The Origins of ‘Break a Leg’

If you’ve come to one of our shows, or any theater performance in general, odds are you’ve heard the term “break a leg,” and maybe even used it to wish performers good luck. It may seem odd, but in the theater world, saying “good luck” is actually considered bad luck.

There are numerous ideas about the origin of the phrase. One story says spirits wreak havoc on your wishes and make the opposite happen. Another comes from ancient Greece, where the audience didn’t clap but instead stomped their feet to show appreciation. If the audience stomped long enough, they would break a leg. Some say the term originated during Elizabethan times when, instead of applause, the audience would bang their chairs on the ground — and if they liked it enough, the leg of the chair would break.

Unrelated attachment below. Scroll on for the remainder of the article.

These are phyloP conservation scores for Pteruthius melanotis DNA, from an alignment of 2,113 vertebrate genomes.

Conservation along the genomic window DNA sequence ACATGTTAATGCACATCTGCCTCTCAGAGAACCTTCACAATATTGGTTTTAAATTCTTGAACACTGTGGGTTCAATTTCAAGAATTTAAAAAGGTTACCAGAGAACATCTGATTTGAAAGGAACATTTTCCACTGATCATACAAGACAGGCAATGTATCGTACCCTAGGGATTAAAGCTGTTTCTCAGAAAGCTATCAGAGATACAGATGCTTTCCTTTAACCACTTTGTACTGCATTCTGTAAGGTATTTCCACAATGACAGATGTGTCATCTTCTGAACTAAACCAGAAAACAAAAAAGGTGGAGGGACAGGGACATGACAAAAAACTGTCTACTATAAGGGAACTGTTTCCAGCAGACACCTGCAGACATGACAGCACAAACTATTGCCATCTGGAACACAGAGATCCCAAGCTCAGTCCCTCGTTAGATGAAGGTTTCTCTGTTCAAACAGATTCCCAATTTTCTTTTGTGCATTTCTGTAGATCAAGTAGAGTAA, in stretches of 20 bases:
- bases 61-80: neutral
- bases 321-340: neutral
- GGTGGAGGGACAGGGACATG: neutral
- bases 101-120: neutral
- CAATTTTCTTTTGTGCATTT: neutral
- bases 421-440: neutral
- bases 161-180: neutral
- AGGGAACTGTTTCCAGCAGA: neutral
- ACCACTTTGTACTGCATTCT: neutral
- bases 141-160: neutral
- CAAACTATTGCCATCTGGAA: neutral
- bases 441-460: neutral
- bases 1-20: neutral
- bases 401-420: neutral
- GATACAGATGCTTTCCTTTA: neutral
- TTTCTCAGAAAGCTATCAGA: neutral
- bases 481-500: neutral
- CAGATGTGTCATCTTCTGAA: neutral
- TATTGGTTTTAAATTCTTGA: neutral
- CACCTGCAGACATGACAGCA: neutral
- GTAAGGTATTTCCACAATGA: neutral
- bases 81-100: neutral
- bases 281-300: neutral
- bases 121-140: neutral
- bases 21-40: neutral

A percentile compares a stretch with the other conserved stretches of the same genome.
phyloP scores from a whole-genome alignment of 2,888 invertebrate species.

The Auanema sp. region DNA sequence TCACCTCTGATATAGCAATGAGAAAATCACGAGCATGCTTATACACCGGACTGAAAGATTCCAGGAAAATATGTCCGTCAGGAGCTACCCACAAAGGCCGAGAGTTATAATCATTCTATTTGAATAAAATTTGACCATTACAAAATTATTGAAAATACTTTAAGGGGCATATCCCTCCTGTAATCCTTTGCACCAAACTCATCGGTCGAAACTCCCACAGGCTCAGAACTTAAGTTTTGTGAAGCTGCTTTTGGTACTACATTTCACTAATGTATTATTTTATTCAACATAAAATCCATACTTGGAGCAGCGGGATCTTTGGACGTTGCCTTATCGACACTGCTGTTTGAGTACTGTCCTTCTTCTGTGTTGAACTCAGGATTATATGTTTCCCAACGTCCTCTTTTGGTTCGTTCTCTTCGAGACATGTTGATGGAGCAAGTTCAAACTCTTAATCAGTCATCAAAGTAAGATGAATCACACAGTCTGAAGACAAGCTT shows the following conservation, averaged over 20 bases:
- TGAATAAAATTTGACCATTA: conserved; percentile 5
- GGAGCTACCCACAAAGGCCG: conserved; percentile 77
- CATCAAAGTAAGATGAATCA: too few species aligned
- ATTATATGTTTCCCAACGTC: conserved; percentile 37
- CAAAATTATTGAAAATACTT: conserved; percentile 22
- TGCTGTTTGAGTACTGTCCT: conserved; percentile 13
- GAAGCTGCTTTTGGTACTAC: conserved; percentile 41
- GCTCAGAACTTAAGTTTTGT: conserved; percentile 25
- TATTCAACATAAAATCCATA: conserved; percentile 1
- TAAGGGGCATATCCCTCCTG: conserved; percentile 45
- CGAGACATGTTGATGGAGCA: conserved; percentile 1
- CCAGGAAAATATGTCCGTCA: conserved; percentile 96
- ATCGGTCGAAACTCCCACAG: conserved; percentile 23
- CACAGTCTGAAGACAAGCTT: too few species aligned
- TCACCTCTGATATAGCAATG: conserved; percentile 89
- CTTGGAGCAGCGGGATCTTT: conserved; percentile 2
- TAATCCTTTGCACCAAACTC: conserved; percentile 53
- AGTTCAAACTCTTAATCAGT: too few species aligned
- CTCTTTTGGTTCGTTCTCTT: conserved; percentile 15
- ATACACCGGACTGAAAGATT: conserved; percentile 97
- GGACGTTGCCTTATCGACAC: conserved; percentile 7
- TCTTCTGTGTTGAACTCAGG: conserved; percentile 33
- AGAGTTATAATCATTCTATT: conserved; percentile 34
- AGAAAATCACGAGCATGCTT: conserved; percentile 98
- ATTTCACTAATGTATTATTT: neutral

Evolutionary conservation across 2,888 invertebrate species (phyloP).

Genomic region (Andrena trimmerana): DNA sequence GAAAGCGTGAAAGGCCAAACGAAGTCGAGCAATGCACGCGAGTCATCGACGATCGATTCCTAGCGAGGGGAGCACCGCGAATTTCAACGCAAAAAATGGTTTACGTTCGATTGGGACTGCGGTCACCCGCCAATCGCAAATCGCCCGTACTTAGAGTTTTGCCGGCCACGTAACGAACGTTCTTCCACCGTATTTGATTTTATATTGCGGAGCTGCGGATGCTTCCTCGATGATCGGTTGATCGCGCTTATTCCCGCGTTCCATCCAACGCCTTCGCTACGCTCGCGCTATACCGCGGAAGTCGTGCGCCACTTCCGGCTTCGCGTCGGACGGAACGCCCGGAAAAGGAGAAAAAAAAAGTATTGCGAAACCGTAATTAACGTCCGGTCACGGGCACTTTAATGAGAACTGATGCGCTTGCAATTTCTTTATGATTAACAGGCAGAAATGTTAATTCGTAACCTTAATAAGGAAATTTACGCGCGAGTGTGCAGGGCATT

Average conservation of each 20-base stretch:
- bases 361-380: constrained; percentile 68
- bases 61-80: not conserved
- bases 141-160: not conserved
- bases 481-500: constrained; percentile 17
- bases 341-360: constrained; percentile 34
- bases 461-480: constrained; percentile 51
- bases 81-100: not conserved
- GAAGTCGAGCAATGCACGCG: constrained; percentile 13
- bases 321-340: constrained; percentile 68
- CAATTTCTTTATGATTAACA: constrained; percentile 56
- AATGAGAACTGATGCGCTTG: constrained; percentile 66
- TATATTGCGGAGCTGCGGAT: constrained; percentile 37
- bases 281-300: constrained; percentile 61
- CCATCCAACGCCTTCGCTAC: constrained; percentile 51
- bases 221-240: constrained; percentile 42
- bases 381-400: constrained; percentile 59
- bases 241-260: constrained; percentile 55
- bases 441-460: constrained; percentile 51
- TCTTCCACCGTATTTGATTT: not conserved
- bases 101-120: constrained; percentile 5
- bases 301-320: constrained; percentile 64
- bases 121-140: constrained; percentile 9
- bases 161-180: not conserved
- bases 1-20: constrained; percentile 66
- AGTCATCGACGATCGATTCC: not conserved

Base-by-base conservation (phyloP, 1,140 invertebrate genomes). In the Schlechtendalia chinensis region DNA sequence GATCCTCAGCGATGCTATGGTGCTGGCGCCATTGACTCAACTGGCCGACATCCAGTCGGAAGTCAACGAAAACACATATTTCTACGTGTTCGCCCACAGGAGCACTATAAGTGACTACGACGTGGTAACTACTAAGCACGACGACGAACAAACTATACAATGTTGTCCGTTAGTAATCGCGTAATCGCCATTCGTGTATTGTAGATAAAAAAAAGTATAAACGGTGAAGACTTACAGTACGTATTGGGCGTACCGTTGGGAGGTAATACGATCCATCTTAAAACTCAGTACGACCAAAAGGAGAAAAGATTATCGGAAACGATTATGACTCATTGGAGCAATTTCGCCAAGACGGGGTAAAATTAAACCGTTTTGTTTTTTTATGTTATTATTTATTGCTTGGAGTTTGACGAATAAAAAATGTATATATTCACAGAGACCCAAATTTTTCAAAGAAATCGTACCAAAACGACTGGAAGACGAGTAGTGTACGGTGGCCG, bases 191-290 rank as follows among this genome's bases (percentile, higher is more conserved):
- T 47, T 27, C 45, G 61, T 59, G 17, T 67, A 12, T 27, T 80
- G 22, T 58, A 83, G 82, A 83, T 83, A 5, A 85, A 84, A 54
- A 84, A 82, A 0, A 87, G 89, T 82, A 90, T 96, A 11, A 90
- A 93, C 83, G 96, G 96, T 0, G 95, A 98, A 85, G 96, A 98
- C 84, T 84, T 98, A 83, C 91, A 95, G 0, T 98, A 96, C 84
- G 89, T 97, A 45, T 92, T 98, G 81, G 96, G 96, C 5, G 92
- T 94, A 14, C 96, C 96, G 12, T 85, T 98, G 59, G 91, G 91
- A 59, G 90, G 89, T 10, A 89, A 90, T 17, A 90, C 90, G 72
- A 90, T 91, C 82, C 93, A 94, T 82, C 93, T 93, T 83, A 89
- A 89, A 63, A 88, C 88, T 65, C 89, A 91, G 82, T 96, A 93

The most common theory refers to an actor breaking the “leg line” of the stage. In the early days of theater, this is where ensemble actors were queued to perform. If actors were not performing, they had to stay behind the “leg line,” which also meant they wouldn’t get paid.

If you were to tell the actor to “break a leg,” you were wishing them the opportunity to perform and get paid. The sentiment remains the same today; the term means “good luck, give a good performance.”

No matter which version you choose to believe, well-wishes are always appreciated. If you happen to see one of our performers around town or at Jack London State Historic Park, be sure to tell them, “Break a leg!”